Von Rohr v. Reliance Bank et al

Filing 22

MEMORANDUM AND ORDER: IT IS HEREBY ORDERED that the decision of the FDIC that the contract damages plaintiff seeks would constitute a golden parachute payment requiring prior written approval from the FDIC is upheld. IT IS FURTHER ORDERED that plaintiffs motion for oral argument [Doc. #21] is denied. Signed by District Judge Carol E. Jackson on 5/20/2014. (KMS)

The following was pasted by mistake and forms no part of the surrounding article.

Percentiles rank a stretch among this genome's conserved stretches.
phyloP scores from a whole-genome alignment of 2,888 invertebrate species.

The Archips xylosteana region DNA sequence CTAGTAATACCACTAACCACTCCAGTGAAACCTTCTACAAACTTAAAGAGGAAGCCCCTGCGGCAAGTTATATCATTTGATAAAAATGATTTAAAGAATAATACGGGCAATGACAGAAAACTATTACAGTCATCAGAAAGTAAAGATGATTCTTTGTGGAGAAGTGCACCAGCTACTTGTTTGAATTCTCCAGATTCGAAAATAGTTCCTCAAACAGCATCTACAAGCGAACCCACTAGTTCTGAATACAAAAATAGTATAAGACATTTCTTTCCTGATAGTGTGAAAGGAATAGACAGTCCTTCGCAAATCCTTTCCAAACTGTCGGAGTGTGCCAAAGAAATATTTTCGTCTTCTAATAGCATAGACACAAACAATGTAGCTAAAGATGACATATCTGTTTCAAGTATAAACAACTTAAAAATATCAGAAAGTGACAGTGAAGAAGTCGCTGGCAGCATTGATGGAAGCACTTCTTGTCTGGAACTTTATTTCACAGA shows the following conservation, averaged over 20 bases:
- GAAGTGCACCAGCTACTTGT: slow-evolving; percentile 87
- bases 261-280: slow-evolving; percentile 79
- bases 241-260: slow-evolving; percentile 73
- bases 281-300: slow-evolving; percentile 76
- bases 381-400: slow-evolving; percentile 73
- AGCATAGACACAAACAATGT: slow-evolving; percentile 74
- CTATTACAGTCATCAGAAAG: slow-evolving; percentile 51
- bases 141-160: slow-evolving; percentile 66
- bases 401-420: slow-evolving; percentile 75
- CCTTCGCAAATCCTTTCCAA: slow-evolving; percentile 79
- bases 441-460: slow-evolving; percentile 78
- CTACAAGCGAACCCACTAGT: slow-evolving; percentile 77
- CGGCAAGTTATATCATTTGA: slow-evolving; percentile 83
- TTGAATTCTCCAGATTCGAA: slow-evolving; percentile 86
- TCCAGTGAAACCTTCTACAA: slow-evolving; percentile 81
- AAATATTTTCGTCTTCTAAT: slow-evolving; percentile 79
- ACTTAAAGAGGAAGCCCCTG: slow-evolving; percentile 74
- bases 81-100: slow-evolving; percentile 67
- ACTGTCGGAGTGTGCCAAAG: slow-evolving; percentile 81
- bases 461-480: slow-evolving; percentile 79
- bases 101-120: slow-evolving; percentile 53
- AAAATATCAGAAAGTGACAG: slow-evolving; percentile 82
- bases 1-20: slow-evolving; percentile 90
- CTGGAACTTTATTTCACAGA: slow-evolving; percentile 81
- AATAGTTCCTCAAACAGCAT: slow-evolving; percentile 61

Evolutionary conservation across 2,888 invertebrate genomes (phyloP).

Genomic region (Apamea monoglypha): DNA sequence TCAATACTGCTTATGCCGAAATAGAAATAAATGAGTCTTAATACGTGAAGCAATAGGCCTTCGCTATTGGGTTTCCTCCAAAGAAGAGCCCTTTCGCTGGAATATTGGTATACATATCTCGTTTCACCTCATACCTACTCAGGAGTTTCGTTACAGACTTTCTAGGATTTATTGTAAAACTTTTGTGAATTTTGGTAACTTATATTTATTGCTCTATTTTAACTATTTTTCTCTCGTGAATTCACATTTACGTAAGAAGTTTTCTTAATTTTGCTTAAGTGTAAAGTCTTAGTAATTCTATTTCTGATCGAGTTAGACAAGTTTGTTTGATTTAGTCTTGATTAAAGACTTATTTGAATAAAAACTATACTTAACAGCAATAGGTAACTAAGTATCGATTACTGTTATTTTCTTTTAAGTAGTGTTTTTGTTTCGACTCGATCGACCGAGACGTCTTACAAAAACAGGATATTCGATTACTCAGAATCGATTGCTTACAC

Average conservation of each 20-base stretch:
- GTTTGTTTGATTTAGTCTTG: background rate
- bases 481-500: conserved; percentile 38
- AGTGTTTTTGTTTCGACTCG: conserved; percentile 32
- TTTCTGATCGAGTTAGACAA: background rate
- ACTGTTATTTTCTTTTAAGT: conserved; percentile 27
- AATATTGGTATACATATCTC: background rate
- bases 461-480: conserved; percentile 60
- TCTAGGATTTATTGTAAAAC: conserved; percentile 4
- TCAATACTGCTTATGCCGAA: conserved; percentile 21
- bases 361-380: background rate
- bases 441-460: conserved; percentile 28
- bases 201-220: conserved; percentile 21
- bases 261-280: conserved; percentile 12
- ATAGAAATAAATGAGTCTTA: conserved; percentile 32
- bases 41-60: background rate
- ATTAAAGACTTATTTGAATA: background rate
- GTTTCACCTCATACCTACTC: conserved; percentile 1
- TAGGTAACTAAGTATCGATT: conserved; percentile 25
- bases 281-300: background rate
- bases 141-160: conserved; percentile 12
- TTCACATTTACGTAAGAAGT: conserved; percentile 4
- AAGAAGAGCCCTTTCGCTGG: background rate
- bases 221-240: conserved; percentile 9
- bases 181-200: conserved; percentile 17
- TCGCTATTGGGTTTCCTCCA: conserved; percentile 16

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UNITED STATES DISTRICT COURT EASTERN DISTRICT OF MISSOURI EASTERN DIVISION JERRY VON ROHR, Plaintiff, vs. RELIANCE BANK and FEDERAL DEPOSIT INSURANCE CORP., Defendants. ) ) ) ) ) ) ) ) ) ) Case No. 4:13-CV-232 (CEJ) MEMORANDUM AND ORDER This matter is before the Court for review of a decision by the Federal Deposit Insurance Corporation (FDIC) regarding the application of golden parachute rules to plaintiff’s breach of contract claim against his former employer, defendant Reliance Bank. Plaintiff and the FDIC have submitted briefs on the issues.1 Plaintiff also moves for oral argument. Because the issues presented can be resolved without additional argument, that motion will be denied. I. Background2 On July 29, 1998, plaintiff Jerry Von Rohr and Reliance Bankshares, Inc., executed an employment agreement for plaintiff to serve as the chairman, president, and chief executive officer of the bank, effective September 1, 1998. The term of the 1 Plaintiff filed suit on February 15, 2013, asserting a breach of contract claim and seeking a declaration that his contract damages did not constitute a golden parachute under federal law and regulations. At the parties’ request, the Court stayed the proceedings so that plaintiff could exhaust his administrative remedies before the FDIC. The parties filed the administrative record on October 31, 2013 and the stay was thereafter lifted [Doc. ##8 and 10]. 2 The parties have submitted the FDIC’s decision for review under the Administrative Procedures Act, 5 U.S.C. §§ 701-06. Because the Court’s review is limited to the administrative record (AR), the statement of facts is derived from documents in that record. original agreement was sixty calendar months, with one-year renewals thereafter unless either party provided written termination notice at least sixty days before September 1st of each year. Employment Agreement, ¶3(a) (AR at p. 9). On September 1, 2001, plaintiff and Reliance Bank3 entered into the following amendment to the employment agreement: 1. Paragraph 3(a) of the Employment Agreement is amended in its entirety to read as follows: (a) Term of Employment. Effective September 1, 2001, the period of Executive’s employment under this Agreement shall continue for a period of thirty-six (36) full calendar months thereafter. Commencing September 1, 2002, this Agreement shall continue for consecutive three (3) year periods unless either party terminates the same by giving written notice to the other not less than sixty (60) days before September 1, each year. If notice of termination is given as aforesaid, this Agreement shall continue for the balance of the term herein provided and then will terminate at the end thereof. . . Amended Agreement, ¶1(a). All other terms of the original agreement remained in effect. ¶2. On June 16, 2011, Reliance Bank notified plaintiff in writing that it would not renew the employment agreement and the agreement would terminate as of September 1, 2011. The notice was “provided according to the terms contained in Paragraph 1(a)” of the amended agreement. (AR at p.14). Plaintiff contested the bank’s assertion that his term of employment ended on September 1, 2011, arguing that it extended until September 1, 2012. (AR at p.23). He claimed that, as a result of his premature termination, he was entitled to compensation for one year’s salary, contributions to his retirement plan, and additional benefits. In July 2011, in response 3 Reliance Bankshares assigned the original employment agreement to Reliance Bank. First Amendment to Employment Agreement (Amended Agreement) (AR at p.13). -2- to an inquiry from Reliance Bank, the FDIC stated that the requested payment constituted a prohibited golden parachute which could not be paid unless Reliance Bank submitted a golden parachute application certifying that plaintiff was not responsible for the bank’s troubled condition. Reliance Bank did not file such an application. Id. On October 28, 2013, Mark Moylan, deputy regional director for the FDIC’s Division of Risk Management, issued a determination that the payment plaintiff seeks are for services he did not render to a troubled institution. The payment thus constitutes a golden parachute under the Federal Deposit Insurance Act (FDIA), 12 U.S.C. § 1828(k)(4)(A) and the FDIC’s regulations, 12 C.F.R. § 359.1, and cannot be paid without the FDIC’s prior written approval. II. Legal Standard As a general rule, actions taken by federal administrative agencies are subject to judicial review. See 5 U.S.C. § 706 (addressing scope of judicial review of agency action). When reviewing agency action, courts accord “substantial deference to the agency’s interpretation of the statutes and regulations it administers.” Friends of Boundary Waters Wilderness v. Dombeck, 164 F.3d 1115, 1121 (8th Cir. 1999) (citations omitted). The courts defer to the agency’s interpretation “so long as it is not arbitrary, capricious, an abuse of discretion, or otherwise not supported by law.” Id. (citation omitted). “Whether an agency’s action is arbitrary and capricious depends on whether the agency has offered an explanation for its decision that runs counter to the evidence before the agency, or is so implausible that it could not be ascribed to a difference in view or the product of agency expertise.” Id. (citations, internal quotations, and alterations omitted). The court may not substitute its judgment for that of the agency, South Dakota v. Ubbelohde, 330 F.3d 1014, 1031 (8th Cir. 2003), -3- even if the evidence would have also supported the opposite conclusion. Harrod v. Glickman, 206 F.3d 783, 789 (8th Cir. 2000). The plaintiff bears the burden of proving that the agency’s action was arbitrary and capricious. South Dakota v. U.S. Dep’t of Interior, 423 F.3d 790, 799-800 (8th Cir. 2005). III. Discussion As a preliminary matter, the Court notes that plaintiff has conflated two statutes that are administered by different agencies. In his complaint, plaintiff asks the Court to declare that his compensation is not subject to the Troubled Asset Relief Program (TARP), 12 U.S.C. §§ 5201 et seq. TARP is not administered by the FDIC but by the Treasury Department, which is not a party to this action. See 12 U.S.C. § 5211(1) (authorizing the Secretary of the Treasury to establish TARP). Regardless of this confusion, the parties are in agreement that plaintiff may not recover the damages he seeks if they constitute a golden parachute under the FDIC’s regulations. Thus, it is appropriate for the Court to review the FDIC’s application of its governing statute and regulations. Section 18(k) of the Federal Depository Insurance Act (FDI Act), 12 U.S.C. § 12 U.S.C. § 1828(k)(4)(A), defines a golden parachute payment as: any payment (or any agreement to make any payment) in the nature of compensation by any insured depository institution . . . for the benefit of any institution-affiliated party [IAP] pursuant to an obligation of such institution . . .that— (i) is contingent on the termination of such party’s affiliation with the institution . . .; and (ii) is received on or after the date on which . . . (III) the institution’s appropriate Federal banking agency determines that the insured depository institution in is a troubled condition. 12 U.S.C. § 1828(k)(4)(A). -4- Section 18(k) also grants the FDIC the authority to “prohibit or limit, by regulation or order, any golden parachute payment.” 12 U.S.C. § 1828(k)(1). Under FDIC regulations, a “golden parachute payment” consists of: a payment (or any agreement to make any payment) in the nature of compensation by any [bank] . . . for the benefit of any current or former [institution-affiliated party] IAP pursuant to an obligation of such [bank] that (i) Is contingent on, or by its terms is payable on or after, the termination of such party’s primary employment or affiliation with the [bank]; and (ii) Is received on or after, or is made in contemplation of, any of the following events: *** (C) A determination by the [bank’s] . . .appropriate federal banking agency . . . that the [bank] is in a troubled condition, as defined in the applicable regulations of the appropriate federal banking agency . . . and, *** (iii) Is payable to an IAP whose employment by or affiliation with [the bank] is terminated at a time when the [bank] by which the IAP is employed is [in a troubled condition]. 12 C.F.R. § 359.1(f)(1) (emphasis added). The regulations define an “institution-affiliated party,” or IAP, as “[a]ny director, officer, employee, or controlling stockholder (other than a depository institution holding company) of, or agent for, an insured [bank].” 12 C.F.R. § 359.1(h)(1). It is undisputed that plaintiff is an institution-affiliated party within the meaning of the regulation, and that the bank was in a troubled condition at the time of his termination. The Act excludes from the definition of golden parachute payments made pursuant to a qualified retirement plan or a bona fide deferred compensation plan, or by reason of the death or disability of an employee. 28 U.S.C. § 1828(k)(4)(C). -5- In making its determination, the FDIC examined the language of the statute and implementing regulations; the parties’ positions regarding the employment contract; and plaintiff’s arguments from case law. (AR at pp.28-31). Based on that examination, the agency found that (1) the payment plaintiff seeks is in the form of compensation to an IAP pursuant to a binding agreement; (2) it is contingent on, and being paid after, the IAP’s termination; (3) the payment would be received after the bank was deemed to be in a troubled condition; and (4) the IAP was terminated while the bank was in a troubled condition. Based on these findings, the FDIC determined that the contract damages plaintiff seeks constitute an impermissible golden parachute. Plaintiff argues that the FDIC determination is arbitrary and capricious because the payment he seeks is merely the compensation he would have received if he had not been improperly terminated. He argues that the payment is not a golden parachute because it is not “contingent on . . . termination,” as required by 12 U.S.C. § 1828(k)(4)(A). He acknowledges, however, that the implementing regulation expands the statutory definition to include a payment that, “by its terms is payable on or after, the termination” of an IAP’s employment. 12 C.F.R. § 359.1(f)(1)(i). There is no contention that FDIC exceeded its authority when it defined golden parachutes to include payments that are payable after termination. “It was . . . within the spirit of § 18(k) for the FDIC to extend this protection to agreements to make payments that are ‘payable after’ termination as well as to those that are ‘contingent on’ termination.” Knyal v. Office of Comptroller of Currency, C 02-2851 PJH, 2003 WL 26465939 at *1415 (N.D. Cal. Nov. 25, 2003) (noting that legislative purpose of § 1828(k) is to prevent terminated executives from draining funds from banks to detriment of shareholders or regulatory agencies). -6- Plaintiff argues that the regulation applies only to payments the parties agreed in advance would be payable after termination. The damages he seeks, he argues, are for compensation he is owed for the unexpired term of his contract which, “by its terms,” was payable only before his termination. The FDIC considered plaintiff’s claim that he was terminated before the contract expired: It is irrelevant . . . when the contract would have expired by its own terms. As soon as [plaintiff] was terminated and no longer providing services to the institution, any subsequent payments in the form of compensation would constitute golden parachute payments subject to prior FDIC approval. (AR at p.30). Plaintiff argues that his claim for damages is comparable to the damages in Sterling Savings Bank v. Stanley, CV-12-214-EFS, 2012 WL 3643679 (E.D. Wash. Aug. 23, 2012). Sterling Savings Bank was a recipient of TARP funds when it terminated the employment of senior executive Heidi Stanley. She alleged that the termination was based on her gender and medical condition and filed suit in state court. The bank sought a declaration in federal court that any discrimination award Stanley won in the state action would constitute an impermissible golden parachute under TARP statutes and regulations. Unlike the present case, Sterling Savings did not involve judicial review of an agency decision under the APA, and thus the court was not constrained by the deferential standard of review that applies here. Quoting the relevant portion of the TARP statute, the court defined a golden parachute payment as “any payment to a senior executive officer for departure from a company for any reason, except for payments for services performed or benefits accrued.” Sterling Savings at *2 (quoting 12 U.S.C. § 5221(a)(2)). The district court determined that “[a]n employee who is fired as a result of her employer’s discriminatory conduct is not ‘departing’ from the -7- employer as that term is” used in the TARP laws. Id. The employee would not have departed but for the wrongful termination and a damages award is made to compensate the employee who has been unable to continue receiving wages. Id. Put another way, an award of lost wages in this circumstance “is essentially a payment for services performed.” Id. at *3. The court concluded that, in passing the TARP laws, “Congress did not intend to alter the right of a wrongfully-terminated senior executive officer to recover actual damages for discrimination.” Id. (citation and internal quotation omitted). In this case, the FDIC considered, and rejected, plaintiff’s contention that his claim is analogous to that considered in Sterling Savings. Citing Keveney v. Missouri Military Acad., 304 S.W. 3d 98, 102 (Mo. 2010) (en banc), the FDIC determined that there is a fundamental difference between damages that may be recovered for a termination arising from unlawful discrimination and a termination arising from breach of an employment contract. (AR at pp.30-31). The Missouri Supreme Court stated: An employee discharged in violation of an employment contract can recover the amount of income he or she would have earned absent the breach, less any income earned in the interim. If an employee is discharged for refusing to violate a public policy requirement, a breach of contract action satisfies private contractual interests but fails to vindicate the violated public interest or to provide a deterrent against future violations. When an employer’s actions violate not only the employment contract but also clear and substantial public policy, the employer is liable for two breaches, one in contract and one in tort. It follows that the employer must bear the consequences of its actions. Keveney, at 102-03 (internal quotations and citations omitted). The FDIC determined that, unlike the wrongfully discharged employee in Sterling Savings, plaintiff is not seeking damages for a separate wrong over and above those he seeks for his breach of contract claim. The damages for the contract claim is the compensation to be paid -8- to an IAP who was terminated while the bank was in a troubled condition and therefore constitutes a golden parachute payment. According the decision of the FDIC substantial deference, as it must, the Court finds that plaintiff has not met his burden of showing the decision is arbitrary and capricious. The FDIC has offered an explanation for its decision; that decision does not run counter to the evidence before the agency; and is not so implausible that it could not be ascribed to a difference in view or the product of agency expertise. Friends of Boundary Waters, 164 F.3d at 1121. The FDIC’s explanation provides a “rational connection between the facts, the regulation it needed to apply and the choice it made.” Harrison v. Ocean Bank, No. 10-23138-CIV, 2011 WL 2607086 at *5 (S.D. Fla. June 30, 2011) (FDIC was not arbitrary and capricious when it determined that agreement between terminated executive and bank in settlement of whistle-blower and Title VII claims constituted golden parachute payment). Accordingly, IT IS HEREBY ORDERED that the decision of the FDIC that the contract damages plaintiff seeks would constitute a golden parachute payment requiring prior written approval from the FDIC is upheld. IT IS FURTHER ORDERED that plaintiff’s motion for oral argument [Doc. #21] is denied. ___________________________ CAROL E. JACKSON UNITED STATES DISTRICT JUDGE Dated this 20th day of May, 2014. -9-